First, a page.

Arctic & Antarctica
Karen Kutkiewicz gives her 2-year-old daughter, Sarah, a kiss after getting off the Coast Guard cutter Polar Star in Seattle on Monday following a more than 100-day deployment. She also greeted her husband and... (Ellen M. Banner / The Seattle Times)

Polar Star icebreaker’s crew returns to Seattle with tales of curious penguin, rugged seas, fire aboard ship

The ship was on a mission to resupply Antarctica’s McMurdo Station. The 150 crew members were reunited with family and loved ones Monday morning.

They took a morale-boosting swim near the equator, rubbed elbows with a curious Emperor penguin and tossed footballs over Antarctic ice.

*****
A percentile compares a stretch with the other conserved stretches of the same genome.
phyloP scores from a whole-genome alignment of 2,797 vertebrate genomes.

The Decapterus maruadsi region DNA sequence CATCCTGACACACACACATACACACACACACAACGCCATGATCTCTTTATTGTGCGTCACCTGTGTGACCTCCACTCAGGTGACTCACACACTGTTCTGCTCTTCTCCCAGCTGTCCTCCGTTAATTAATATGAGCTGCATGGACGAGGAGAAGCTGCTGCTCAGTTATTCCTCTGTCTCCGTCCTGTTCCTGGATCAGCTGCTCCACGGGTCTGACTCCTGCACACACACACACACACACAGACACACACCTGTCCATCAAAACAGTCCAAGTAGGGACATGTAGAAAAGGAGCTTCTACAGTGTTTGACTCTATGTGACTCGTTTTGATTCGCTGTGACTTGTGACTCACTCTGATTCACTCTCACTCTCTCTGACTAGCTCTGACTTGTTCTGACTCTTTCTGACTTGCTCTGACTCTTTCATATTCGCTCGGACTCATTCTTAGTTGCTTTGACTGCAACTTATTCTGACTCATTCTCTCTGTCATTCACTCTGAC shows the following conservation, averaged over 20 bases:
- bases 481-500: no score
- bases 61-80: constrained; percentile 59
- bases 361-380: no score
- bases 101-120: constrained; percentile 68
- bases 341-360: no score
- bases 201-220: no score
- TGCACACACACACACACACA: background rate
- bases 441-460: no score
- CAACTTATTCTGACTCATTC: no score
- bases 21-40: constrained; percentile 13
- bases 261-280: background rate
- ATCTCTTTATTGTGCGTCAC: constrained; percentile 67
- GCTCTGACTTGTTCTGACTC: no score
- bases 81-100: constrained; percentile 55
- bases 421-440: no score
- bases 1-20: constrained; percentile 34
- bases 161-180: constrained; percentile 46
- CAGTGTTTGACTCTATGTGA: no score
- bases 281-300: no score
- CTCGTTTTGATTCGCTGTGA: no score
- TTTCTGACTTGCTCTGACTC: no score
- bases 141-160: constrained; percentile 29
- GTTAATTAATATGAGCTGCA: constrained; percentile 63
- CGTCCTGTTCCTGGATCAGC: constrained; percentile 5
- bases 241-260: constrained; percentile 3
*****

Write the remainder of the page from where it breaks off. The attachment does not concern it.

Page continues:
For the 150 crew members of the Polar Star icebreaker, which each year carves a route to resupply Antarctica’s McMurdo Station, these were the highlights of their journey to the bottom of the world.

But the crew also had to manage rugged seas in a vessel nicknamed the “Polar Roller,” put out an onboard fire and spend more than three months away from home, and with limited communication to their families.

During their journey, one of the ship’s two evaporators to make drinking water failed, its electric system began to smoke and scuba divers had to repair the shaft that drives one of its three propellers.

On Monday, after more than 100 days away, the crew returned the aging Polar Star to Coast Guard Base Seattle — its home port. A crowd of family and friends cheered, hugged and cried as their loved ones stepped back on dry land.

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